Tragedy

Court awards $13.8 million to mother of baby starved by cult member

Iasia Sweeting, Poet, Activist and Survivor at The 2017 Women In The World Summit in New York City.

A Georgia court has awarded $13.8 million to the mother of a baby who was starved to death by her father, who is said to be connected to the Nuwaubian Nation of Moors cult.

The jury determined that Calvin McIntosh, the reported cult leader, would be responsible for 60 percent of the damages, according to Law.com. Another 30 percent would be paid out by the Extended Stay America Hotel in Norcross, for failing to take action when the abuse was occurring on its property.

McIntosh is currently serving a life sentence for starving his daughter, 15-month-old Alcenti McIntosh, to death. The child weighed just 7.5 pounds when McIntosh brought her lifeless body to a hospital in 2014. It was later determined that she had suffered 41 rib fractures.

McIntosh is reportedly a member of the Nuwaubian Nation of Moors, a group that “mixes black supremacist ideas with worship of the Egyptians and their pyramids, a belief in UFOs and various conspiracies related to the Illuminati and the Bilderbergers,” according to the Southern Poverty Law Center. Lawyers for the child’s mother, Iasia Sweeting, say she was kidnapped at 16, raped, starved and held captive for four years. After Alcenti was pronounced dead, authorities found Sweeting at the hotel; she was 21 at the time and weighed only 59 pounds.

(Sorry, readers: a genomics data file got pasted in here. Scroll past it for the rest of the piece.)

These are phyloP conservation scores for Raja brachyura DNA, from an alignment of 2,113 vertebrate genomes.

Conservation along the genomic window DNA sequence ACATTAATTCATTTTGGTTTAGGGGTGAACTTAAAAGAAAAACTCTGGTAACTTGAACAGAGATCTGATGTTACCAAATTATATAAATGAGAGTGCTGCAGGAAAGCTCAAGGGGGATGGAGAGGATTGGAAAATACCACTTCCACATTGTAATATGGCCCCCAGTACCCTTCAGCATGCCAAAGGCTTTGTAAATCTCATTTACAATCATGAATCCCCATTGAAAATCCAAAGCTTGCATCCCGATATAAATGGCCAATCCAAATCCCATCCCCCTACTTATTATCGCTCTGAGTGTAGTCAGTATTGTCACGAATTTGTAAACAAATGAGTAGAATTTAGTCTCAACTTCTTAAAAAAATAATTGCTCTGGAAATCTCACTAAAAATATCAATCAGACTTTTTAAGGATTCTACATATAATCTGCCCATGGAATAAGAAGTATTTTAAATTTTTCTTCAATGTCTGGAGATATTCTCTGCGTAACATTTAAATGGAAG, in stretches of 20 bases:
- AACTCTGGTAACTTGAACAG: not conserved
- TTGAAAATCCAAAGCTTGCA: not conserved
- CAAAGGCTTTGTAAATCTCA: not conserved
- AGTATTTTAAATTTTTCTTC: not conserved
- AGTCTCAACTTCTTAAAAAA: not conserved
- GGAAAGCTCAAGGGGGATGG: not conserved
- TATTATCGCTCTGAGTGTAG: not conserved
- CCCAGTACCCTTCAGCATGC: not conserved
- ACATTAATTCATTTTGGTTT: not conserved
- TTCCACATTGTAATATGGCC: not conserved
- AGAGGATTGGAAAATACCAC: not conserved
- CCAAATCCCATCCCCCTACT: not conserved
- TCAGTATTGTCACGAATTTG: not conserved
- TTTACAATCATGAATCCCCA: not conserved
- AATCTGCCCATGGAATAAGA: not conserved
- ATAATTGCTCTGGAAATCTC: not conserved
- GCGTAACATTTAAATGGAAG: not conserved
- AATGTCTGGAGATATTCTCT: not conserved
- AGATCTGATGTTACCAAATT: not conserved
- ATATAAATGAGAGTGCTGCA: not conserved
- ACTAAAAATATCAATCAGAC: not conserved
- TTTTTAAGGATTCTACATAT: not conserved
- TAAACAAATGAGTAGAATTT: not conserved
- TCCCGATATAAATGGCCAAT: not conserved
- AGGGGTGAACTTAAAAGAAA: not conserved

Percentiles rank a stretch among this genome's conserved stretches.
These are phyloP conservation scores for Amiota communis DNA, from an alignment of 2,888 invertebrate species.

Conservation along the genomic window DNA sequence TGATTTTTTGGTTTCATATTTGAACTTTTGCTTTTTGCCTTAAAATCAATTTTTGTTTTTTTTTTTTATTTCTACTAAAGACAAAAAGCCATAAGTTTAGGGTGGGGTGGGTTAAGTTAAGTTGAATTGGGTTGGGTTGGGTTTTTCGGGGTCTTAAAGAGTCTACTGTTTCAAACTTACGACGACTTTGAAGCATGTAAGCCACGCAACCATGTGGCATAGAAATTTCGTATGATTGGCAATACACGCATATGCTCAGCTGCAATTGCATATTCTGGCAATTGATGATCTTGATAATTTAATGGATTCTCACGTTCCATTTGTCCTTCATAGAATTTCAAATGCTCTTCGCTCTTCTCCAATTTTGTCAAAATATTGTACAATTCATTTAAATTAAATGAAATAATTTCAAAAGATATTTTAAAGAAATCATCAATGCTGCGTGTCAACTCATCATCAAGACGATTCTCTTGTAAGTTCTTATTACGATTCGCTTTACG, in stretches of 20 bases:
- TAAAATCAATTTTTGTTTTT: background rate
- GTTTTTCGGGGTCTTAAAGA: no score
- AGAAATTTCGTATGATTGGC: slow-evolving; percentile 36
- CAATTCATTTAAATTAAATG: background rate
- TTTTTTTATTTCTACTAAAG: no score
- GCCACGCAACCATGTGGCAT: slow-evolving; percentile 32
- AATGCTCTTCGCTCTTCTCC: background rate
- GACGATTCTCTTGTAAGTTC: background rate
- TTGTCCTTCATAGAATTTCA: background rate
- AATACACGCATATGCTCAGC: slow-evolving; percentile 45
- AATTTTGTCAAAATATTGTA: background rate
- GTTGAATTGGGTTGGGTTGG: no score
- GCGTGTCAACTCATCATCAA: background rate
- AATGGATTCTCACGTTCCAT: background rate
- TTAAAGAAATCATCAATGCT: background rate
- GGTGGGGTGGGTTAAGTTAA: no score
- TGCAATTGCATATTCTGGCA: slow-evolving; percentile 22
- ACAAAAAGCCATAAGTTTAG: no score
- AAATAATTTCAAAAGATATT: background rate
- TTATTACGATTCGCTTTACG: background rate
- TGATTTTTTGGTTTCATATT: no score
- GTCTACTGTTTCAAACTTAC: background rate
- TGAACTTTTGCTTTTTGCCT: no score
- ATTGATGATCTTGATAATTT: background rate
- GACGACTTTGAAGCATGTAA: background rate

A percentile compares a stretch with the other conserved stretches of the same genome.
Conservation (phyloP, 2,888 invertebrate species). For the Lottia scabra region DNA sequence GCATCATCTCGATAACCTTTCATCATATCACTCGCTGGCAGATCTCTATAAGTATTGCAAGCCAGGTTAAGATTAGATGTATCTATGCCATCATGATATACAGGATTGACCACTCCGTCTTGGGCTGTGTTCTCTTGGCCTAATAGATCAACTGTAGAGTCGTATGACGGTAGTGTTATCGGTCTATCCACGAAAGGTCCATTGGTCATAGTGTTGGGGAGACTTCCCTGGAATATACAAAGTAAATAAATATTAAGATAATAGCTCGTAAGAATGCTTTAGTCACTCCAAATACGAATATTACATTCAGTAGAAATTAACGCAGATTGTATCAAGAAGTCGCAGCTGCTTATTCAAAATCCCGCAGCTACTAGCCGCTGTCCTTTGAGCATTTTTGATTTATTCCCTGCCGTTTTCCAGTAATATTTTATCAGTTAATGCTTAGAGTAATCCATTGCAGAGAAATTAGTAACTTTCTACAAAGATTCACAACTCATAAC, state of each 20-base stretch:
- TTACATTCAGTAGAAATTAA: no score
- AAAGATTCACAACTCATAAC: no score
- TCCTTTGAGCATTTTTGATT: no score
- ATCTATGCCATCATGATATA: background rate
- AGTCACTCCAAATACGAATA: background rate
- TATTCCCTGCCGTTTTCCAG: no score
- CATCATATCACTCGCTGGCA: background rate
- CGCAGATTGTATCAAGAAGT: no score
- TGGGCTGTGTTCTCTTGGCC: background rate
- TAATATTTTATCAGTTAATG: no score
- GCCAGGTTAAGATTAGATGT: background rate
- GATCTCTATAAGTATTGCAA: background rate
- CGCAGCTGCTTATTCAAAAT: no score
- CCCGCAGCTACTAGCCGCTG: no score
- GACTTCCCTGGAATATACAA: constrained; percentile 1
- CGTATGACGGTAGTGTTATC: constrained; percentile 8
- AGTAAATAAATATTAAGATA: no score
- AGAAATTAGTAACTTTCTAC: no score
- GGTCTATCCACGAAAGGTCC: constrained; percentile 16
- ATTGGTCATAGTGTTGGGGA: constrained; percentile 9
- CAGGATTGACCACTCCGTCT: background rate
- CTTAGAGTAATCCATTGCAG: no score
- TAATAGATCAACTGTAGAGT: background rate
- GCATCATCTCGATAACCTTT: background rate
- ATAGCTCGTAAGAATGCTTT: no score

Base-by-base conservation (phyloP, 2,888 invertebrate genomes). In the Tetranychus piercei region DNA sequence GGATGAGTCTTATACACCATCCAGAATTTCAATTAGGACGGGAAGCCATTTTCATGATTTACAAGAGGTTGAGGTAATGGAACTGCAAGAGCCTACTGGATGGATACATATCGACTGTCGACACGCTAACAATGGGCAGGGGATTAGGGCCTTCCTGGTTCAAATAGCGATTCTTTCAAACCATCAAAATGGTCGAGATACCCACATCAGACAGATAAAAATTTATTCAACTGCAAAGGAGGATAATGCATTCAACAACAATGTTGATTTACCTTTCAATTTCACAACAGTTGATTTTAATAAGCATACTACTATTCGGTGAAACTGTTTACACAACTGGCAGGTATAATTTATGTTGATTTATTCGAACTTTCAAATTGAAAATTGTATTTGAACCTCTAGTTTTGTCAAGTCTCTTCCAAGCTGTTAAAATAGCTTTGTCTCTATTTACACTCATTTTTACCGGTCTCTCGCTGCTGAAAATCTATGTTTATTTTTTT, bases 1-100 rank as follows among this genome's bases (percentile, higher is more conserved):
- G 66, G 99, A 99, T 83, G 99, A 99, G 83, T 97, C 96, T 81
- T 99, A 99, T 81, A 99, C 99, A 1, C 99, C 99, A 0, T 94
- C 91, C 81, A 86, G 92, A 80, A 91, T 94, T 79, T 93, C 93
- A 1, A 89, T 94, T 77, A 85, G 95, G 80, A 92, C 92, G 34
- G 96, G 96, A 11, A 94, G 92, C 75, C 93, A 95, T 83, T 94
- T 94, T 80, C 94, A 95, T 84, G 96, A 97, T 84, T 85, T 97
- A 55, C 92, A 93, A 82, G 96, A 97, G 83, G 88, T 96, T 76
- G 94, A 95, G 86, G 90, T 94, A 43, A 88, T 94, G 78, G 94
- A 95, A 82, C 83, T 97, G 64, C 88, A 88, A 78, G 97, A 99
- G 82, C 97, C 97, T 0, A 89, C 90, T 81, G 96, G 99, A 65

“By the time she was rescued, Iasia was in a catatonic state, and she stayed in a catatonic state for the next six months,” Plaintiffs attorney Andy Rogers tells Law.com.

Police discovered another three malnourished children, one of which was also Sweeting’s child. The other two were reportedly the children of McIntosh’s daughter, who allegedly helped her father terrorize his victims.

Extended Stay hotel claimed it had no inkling that abuse was occurring on its property, but it was found partially responsible for Alcenti’s death for failing to adhere to policies that would have brought the grim scenario to light. Hotel staff, for instance, are supposed to check the rooms at least once per week, but for the entirety of the four years they lived there, there was never a room inspection,” Rogers said.

He added that in spite of the trauma she endured, Sweeting has received mental health treatment and has undergone a “truly miraculous recovery.”

Read more at Law.com.

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